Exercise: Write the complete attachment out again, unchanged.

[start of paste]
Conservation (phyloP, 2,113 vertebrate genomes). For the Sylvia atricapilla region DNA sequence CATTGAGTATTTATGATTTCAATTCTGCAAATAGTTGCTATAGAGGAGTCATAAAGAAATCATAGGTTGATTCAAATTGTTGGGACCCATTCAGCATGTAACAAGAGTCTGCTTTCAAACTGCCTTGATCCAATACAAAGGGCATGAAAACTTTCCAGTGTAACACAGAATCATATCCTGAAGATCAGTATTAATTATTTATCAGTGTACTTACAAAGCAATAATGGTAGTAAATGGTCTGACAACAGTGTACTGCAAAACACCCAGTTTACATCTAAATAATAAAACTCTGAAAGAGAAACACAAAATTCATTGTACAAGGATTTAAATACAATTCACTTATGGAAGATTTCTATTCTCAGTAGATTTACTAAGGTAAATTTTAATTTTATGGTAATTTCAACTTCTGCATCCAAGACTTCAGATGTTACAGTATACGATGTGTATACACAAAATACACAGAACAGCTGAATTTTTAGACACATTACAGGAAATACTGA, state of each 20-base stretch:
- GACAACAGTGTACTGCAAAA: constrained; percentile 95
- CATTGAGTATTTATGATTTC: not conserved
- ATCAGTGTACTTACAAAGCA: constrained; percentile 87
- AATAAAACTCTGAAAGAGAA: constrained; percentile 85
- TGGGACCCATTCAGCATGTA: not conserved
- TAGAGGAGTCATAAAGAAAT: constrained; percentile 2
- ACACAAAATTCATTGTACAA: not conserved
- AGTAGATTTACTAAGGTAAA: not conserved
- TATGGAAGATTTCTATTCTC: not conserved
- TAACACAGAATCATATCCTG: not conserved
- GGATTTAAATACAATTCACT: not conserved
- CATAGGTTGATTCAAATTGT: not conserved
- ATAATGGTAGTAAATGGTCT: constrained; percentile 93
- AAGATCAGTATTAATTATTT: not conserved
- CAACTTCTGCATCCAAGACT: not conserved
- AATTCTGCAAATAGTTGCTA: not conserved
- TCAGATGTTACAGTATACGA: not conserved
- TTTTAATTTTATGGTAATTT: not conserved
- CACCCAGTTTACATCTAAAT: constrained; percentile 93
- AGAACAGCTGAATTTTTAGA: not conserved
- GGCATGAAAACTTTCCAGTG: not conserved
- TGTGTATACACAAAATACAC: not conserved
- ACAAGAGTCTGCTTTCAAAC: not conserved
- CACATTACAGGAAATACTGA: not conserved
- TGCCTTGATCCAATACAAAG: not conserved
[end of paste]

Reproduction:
Conservation (phyloP, 2,113 vertebrate genomes). For the Sylvia atricapilla region DNA sequence CATTGAGTATTTATGATTTCAATTCTGCAAATAGTTGCTATAGAGGAGTCATAAAGAAATCATAGGTTGATTCAAATTGTTGGGACCCATTCAGCATGTAACAAGAGTCTGCTTTCAAACTGCCTTGATCCAATACAAAGGGCATGAAAACTTTCCAGTGTAACACAGAATCATATCCTGAAGATCAGTATTAATTATTTATCAGTGTACTTACAAAGCAATAATGGTAGTAAATGGTCTGACAACAGTGTACTGCAAAACACCCAGTTTACATCTAAATAATAAAACTCTGAAAGAGAAACACAAAATTCATTGTACAAGGATTTAAATACAATTCACTTATGGAAGATTTCTATTCTCAGTAGATTTACTAAGGTAAATTTTAATTTTATGGTAATTTCAACTTCTGCATCCAAGACTTCAGATGTTACAGTATACGATGTGTATACACAAAATACACAGAACAGCTGAATTTTTAGACACATTACAGGAAATACTGA, state of each 20-base stretch:
- GACAACAGTGTACTGCAAAA: constrained; percentile 95
- CATTGAGTATTTATGATTTC: not conserved
- ATCAGTGTACTTACAAAGCA: constrained; percentile 87
- AATAAAACTCTGAAAGAGAA: constrained; percentile 85
- TGGGACCCATTCAGCATGTA: not conserved
- TAGAGGAGTCATAAAGAAAT: constrained; percentile 2
- ACACAAAATTCATTGTACAA: not conserved
- AGTAGATTTACTAAGGTAAA: not conserved
- TATGGAAGATTTCTATTCTC: not conserved
- TAACACAGAATCATATCCTG: not conserved
- GGATTTAAATACAATTCACT: not conserved
- CATAGGTTGATTCAAATTGT: not conserved
- ATAATGGTAGTAAATGGTCT: constrained; percentile 93
- AAGATCAGTATTAATTATTT: not conserved
- CAACTTCTGCATCCAAGACT: not conserved
- AATTCTGCAAATAGTTGCTA: not conserved
- TCAGATGTTACAGTATACGA: not conserved
- TTTTAATTTTATGGTAATTT: not conserved
- CACCCAGTTTACATCTAAAT: constrained; percentile 93
- AGAACAGCTGAATTTTTAGA: not conserved
- GGCATGAAAACTTTCCAGTG: not conserved
- TGTGTATACACAAAATACAC: not conserved
- ACAAGAGTCTGCTTTCAAAC: not conserved
- CACATTACAGGAAATACTGA: not conserved
- TGCCTTGATCCAATACAAAG: not conserved